The development of digital imaging technology is creating extraordinary levels of accuracy that provide support for improved reliability in different aspects of the image analysis, such as content-based image retrieval, image segmentation, and classification. This has dramatically increased the volume and rate at which data are generated. Together these facts make querying and sharing non-trivial and render centralized solutions unfeasible. Moreover, in many cases this data is often distributed and must be shared across multiple institutions requiring decentralized solutions. In this context, a new generation of data/information driven applications must be developed to take advantage of the national advanced cyber-infrastructure (ACI) which enable investigators to seamlessly and securely interact with information/data which is distributed across geographically disparate resources. This paper presents the development and evaluation of a novel content-based image retrieval (CBIR) framework. The methods were tested extensively using both peripheral blood smears and renal glomeruli specimens. The datasets and performance were evaluated by two pathologists to determine the concordance. The CBIR algorithms that were developed can reliably retrieve the candidate image patches exhibiting intensity and morphological characteristics that are most similar to a given query image. The methods described in this paper are able to reliably discriminate among subtle staining differences and spatial pattern distributions. By integrating a newly developed dual-similarity relevance feedback module into the CBIR framework, the CBIR results were improved substantially. By aggregating the computational power of high performance computing (HPC) and cloud resources, we demonstrated that the method can be successfully executed in minutes on the Cloud compared to weeks using standard computers. In this paper, we present a set of newly developed CBIR algorithms and validate them using two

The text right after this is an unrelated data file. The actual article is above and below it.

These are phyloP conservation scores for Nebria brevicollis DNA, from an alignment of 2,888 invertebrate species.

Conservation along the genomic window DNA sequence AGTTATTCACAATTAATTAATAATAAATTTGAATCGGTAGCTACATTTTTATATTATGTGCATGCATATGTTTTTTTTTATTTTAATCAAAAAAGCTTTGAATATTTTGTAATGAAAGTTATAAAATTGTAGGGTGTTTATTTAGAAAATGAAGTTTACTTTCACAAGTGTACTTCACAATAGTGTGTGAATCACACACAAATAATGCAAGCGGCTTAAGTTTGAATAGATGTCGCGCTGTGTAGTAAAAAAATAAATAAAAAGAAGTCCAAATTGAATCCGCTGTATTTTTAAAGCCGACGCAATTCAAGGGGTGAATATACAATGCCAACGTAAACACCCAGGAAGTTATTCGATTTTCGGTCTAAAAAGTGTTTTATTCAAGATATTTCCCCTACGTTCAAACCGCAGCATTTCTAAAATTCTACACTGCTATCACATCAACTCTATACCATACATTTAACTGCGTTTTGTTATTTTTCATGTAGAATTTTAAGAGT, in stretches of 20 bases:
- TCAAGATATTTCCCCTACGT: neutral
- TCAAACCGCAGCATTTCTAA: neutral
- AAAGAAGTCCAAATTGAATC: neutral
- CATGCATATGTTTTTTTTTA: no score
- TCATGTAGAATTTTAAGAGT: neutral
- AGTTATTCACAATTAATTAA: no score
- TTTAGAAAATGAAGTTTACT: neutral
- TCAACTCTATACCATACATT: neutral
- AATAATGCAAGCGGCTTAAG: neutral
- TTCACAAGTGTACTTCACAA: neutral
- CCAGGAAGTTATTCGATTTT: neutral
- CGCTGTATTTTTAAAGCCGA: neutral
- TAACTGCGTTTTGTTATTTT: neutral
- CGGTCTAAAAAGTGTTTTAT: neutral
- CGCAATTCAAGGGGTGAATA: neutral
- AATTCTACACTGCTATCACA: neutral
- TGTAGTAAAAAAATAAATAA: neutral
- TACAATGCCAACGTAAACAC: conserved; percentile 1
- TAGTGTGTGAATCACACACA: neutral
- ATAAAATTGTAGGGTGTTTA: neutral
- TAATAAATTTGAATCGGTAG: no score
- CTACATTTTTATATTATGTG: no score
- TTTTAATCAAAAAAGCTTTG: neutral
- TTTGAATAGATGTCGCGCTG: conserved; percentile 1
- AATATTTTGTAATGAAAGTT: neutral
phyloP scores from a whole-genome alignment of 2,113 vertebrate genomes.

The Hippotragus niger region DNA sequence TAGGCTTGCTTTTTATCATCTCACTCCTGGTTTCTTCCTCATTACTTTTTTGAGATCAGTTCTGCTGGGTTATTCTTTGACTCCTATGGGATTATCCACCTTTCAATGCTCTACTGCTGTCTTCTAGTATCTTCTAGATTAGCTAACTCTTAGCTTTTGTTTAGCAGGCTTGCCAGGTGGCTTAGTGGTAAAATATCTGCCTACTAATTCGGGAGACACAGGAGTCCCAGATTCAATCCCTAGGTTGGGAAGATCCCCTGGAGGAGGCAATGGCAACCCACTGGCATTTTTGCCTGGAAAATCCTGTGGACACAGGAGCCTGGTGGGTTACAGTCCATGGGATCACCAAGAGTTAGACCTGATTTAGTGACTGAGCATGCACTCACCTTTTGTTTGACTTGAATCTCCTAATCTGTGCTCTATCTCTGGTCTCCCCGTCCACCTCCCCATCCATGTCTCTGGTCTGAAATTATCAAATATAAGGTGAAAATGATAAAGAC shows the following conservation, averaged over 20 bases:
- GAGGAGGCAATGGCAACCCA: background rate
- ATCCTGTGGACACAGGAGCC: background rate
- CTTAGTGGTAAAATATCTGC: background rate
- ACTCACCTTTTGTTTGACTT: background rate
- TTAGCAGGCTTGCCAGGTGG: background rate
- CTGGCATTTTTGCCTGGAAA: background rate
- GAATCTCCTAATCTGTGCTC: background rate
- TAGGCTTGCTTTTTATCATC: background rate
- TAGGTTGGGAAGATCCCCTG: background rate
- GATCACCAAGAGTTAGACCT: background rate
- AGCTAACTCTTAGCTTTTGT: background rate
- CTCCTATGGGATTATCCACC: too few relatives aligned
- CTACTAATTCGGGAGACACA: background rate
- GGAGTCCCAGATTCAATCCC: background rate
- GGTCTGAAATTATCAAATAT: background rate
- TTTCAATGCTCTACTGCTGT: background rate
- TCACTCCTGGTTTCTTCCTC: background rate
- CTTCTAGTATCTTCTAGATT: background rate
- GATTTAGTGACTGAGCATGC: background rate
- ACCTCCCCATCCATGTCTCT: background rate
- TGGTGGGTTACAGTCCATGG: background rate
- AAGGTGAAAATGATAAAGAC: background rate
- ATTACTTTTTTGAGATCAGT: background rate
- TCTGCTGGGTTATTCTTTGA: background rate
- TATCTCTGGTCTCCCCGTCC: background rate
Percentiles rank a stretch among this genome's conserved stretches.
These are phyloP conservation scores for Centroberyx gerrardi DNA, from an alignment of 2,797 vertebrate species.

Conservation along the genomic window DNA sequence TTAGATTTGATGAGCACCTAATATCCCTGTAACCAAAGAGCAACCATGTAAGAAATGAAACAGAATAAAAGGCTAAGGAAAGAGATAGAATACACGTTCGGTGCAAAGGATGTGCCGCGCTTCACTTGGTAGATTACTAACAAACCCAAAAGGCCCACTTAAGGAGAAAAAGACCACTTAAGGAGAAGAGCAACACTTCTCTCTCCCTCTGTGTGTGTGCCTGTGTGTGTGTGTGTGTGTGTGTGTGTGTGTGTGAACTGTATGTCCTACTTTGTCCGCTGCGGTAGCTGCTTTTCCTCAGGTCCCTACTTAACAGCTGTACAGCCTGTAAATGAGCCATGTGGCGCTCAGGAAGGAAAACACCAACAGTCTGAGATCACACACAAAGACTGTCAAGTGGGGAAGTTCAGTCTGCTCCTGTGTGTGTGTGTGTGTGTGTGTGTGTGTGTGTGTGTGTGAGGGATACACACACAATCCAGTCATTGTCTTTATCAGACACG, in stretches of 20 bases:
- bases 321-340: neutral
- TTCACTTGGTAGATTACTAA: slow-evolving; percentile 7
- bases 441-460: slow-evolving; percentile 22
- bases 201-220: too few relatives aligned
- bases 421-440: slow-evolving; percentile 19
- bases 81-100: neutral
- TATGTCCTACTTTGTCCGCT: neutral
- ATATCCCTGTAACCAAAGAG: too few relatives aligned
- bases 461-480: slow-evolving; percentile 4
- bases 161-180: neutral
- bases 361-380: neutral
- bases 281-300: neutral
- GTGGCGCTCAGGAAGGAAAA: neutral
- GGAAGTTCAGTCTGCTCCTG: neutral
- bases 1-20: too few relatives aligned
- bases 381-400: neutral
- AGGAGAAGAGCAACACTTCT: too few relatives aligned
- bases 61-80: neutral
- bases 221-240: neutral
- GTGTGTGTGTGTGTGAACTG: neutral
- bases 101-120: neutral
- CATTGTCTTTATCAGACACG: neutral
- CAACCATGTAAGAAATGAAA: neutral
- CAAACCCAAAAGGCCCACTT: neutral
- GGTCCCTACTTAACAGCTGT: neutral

16. Video retrieval by still-image analysis with ImageMiner